I used to blog.
These are some of my favourite posts.
Bringing Poetry Alive for Key Stage 4
I finished with Julian Barnes last month.
I don't quite know what to do with myself.
This is who we are and this is what we do
So there was this thing, this thing that my English teacher used to make us do when we were thirteen and she grew tired of the vicious noise and thinly stretched boredom in the years before exams or grades just to fill the time we would be made to take our rough books with their grimy orange covers solidly lined in remedial blue and write for ten minutes without stopping, write and write and write without talking your hand off the paper without pause for consideration or correction the first thing that comes into your head...
The 12 News Of The World days of Christmas
I first met P at three in the morning on a lowering June night in a twenty four hour Londis near Finsbury Park tube. I was shuffling through the door in search of cheap coffee and Tampax when he rounded a corner at speed and caught me under the arm, singing Frank Sinatra and hiccuping with laughter as he ran with me out of the shop. We didn't stop until we got to a piss and chip slick alley round the back of the station where he suddenly let go and I was left gulping down air and wondering whether to throw my rape alarm at him and run (batteries cannibalised for remote controls and sex toys) or attempt formal introductions. We looked at one another, both surprised and not quite.
The first thing I ever collected in my life was Garbage Pail Kids, aged seven. My foot-long swapsies pile would surely have been my route to instant popularity had it not also been widely known that although my mother was perfectly content to let me gloat over grotesque pictures of fat children in unfortunate circumstances, I was not allowed the accompanying chewing gum lest I swallow it and a gum tree grow out of my ear. This fad was later to be taken over by an inexplicable passion for Letraset and when the weather conditions are right I can still be seen to this day in certain home counties branches of WHSmith, loitering about their dusty rotary display and making provocative gestures.
The first idol I ever had was Tufty, of the Tufty Club. His cheery yellow trousers and bright-eyed, alert expression are, I am sure, the sole reason I have reached the age of twenty eight without ever having suffered the dreadful fate of Willy Weasel, hit by a car because I never asked my mummy to go to the ice cream van with me. That, or the persistently irritating fact that the ice cream van doesn't stop close enough to my house these days. Oh, I can hear its cruel, taunting siren song all right but even if I leave my house upon the very first note of O Sole Mio (ice cream vans having got considerably classier since I was a child - the one that used to come round my way when I was seven played the theme tune to Match Of The Day) and leg it down the street in bare feet I can never quite reach it before it turns away into the main road heading for the lucrative council estate and I am left on the corner, panting extravagantly and whinnying for a Funny Feet.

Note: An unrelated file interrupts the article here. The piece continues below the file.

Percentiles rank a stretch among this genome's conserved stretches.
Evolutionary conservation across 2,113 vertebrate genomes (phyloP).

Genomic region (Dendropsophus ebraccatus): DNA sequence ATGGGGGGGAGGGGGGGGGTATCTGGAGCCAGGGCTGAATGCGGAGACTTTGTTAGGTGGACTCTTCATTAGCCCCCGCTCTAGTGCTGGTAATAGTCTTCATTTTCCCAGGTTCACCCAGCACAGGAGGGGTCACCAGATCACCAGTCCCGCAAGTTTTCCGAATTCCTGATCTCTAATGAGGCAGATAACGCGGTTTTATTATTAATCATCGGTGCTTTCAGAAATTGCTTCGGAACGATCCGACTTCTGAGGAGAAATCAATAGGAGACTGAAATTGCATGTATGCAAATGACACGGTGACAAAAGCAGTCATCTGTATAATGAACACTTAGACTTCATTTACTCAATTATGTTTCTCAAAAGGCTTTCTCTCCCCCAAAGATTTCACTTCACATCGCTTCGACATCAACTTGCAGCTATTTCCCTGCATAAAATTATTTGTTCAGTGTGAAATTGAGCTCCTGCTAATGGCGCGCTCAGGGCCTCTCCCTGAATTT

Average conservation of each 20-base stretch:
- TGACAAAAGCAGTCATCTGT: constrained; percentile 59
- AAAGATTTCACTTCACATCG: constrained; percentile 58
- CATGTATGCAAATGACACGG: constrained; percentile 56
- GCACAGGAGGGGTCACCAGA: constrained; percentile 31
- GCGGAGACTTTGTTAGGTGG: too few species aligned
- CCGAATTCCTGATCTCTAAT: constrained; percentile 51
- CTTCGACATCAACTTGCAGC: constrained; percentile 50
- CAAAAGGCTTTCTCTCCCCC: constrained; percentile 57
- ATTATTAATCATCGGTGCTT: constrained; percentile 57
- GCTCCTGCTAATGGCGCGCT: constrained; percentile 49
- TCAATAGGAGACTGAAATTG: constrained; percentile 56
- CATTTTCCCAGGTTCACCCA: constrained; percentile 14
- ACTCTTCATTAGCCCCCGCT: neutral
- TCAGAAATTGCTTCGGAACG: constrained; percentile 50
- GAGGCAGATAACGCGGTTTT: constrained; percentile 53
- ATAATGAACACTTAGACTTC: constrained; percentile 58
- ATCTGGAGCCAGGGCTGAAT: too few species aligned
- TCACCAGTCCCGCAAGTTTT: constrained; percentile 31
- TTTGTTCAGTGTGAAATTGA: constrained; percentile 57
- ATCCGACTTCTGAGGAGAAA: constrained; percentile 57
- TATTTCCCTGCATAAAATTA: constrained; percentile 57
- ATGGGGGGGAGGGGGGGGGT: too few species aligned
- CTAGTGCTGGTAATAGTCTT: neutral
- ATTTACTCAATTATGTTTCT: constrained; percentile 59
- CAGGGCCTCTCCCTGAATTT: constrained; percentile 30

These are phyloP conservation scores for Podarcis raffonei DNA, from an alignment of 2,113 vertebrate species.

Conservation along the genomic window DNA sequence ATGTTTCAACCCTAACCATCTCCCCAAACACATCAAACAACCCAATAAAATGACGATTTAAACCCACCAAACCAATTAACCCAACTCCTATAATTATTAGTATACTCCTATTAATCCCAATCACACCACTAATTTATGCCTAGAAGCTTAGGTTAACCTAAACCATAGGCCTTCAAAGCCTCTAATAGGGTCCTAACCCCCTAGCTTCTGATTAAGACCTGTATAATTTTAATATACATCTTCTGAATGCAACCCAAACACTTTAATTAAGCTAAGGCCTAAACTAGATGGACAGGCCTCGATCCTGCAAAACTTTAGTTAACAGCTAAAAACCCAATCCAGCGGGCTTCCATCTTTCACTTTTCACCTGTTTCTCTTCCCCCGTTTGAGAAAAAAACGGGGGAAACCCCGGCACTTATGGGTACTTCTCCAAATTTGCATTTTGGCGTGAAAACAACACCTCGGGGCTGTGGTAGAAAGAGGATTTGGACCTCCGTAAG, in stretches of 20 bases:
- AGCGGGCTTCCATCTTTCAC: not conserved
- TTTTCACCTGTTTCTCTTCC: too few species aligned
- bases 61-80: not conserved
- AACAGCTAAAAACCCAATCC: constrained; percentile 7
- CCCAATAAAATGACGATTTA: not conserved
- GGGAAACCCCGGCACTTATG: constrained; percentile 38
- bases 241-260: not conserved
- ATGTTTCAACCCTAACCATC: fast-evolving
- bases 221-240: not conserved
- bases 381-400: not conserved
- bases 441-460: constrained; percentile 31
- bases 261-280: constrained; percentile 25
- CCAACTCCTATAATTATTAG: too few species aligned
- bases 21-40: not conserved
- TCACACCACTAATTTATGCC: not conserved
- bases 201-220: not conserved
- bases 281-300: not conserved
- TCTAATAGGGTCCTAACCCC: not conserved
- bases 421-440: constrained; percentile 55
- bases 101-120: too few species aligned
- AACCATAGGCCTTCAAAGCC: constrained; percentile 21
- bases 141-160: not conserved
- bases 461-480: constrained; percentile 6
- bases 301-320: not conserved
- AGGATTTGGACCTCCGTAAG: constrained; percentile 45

AND NOW THE SUPPING FORECAST ISSUED BY THE MET OFFICE ON BEHALF OF THE MARITIME AND COASTGUARD AGENCY, AT 0505 ON THURSDAY 17 MAY 2007.
Will Self? he asked.
Hmmmm.....no, I said. Oh I wanted to, don't get me wrong. There's no way quicker into my heart than a capriciously crafted turn of phrase and certain sentences of his have been known to make three of my internal organs stop working simultaneously. But every time I'd try to open my mind to a long term, loving relationship with his perky prehodiernal past tense and swooningly sardonic verbs it descended into an ill tempered one night stand and I'd invariably find myself on the night bus home at four the next morning in yesterday's knickers with an unpleasantly literal nasty taste in my mouth.
Misogynists, cod philosophers and Daily Mail staff writers on deadline and desperate for a suitably conventional angle to their story alike are fond of quoting the threadbare axiom that in order to see what your girlfriend will be like in thirty years, look to her mother. Wilde said that the tragedy of women was that they turn into their mothers; but I spend my time fighting off the turn into my father.
A News of the World Christmas
The Pandemian Guide to Pumpkin Carving
1.Stop in at the greengrocer's on your way home from work. Look about you in awe and wonder at this curious shop where people pick up fruit and vegetables like they actually know what they are and what's more, plan to eat them. Feel comforted by the thought of the food colouring and artificial preservatives in the special Halloween snacks you bought from Sainsbury's during your lunch hour to sustain you through the arduous carving process.
Tube announcer: Station cleaner to the ticket office please, spinach on concourse.
Give praise to the humble list, for they bring order to our lives. Today's list is eight things I want to be when I grow up, and the reasons why I wont be.
The Game of Life was my favourite board game as a child. On Sundays afternoons, after the Smurfs and Shaw Taylor while my father slept off three lunchtime pints of dark, speckled beer, my mother and I would set up the board on the living room floor and spend a couple of hours happily guiding our little plastic representitives on their way to riches and glory. Finding the journey from cradle to grave a little too brief for our tastes, we subscribed to a sketchy but useful belief in reincarnation and once we had reached the end leapt straight back to the start, changing jobs and discarding spouses with a kind of flighty glee that I haven't quite abandoned as an adult. Eventually nearly all the pieces got lost and I grew older and preferred to spend my time scouring the local paper, building fantasies around the ads for cheap studio flats and daydreaming an adult life that I never get more than glimpses of even now.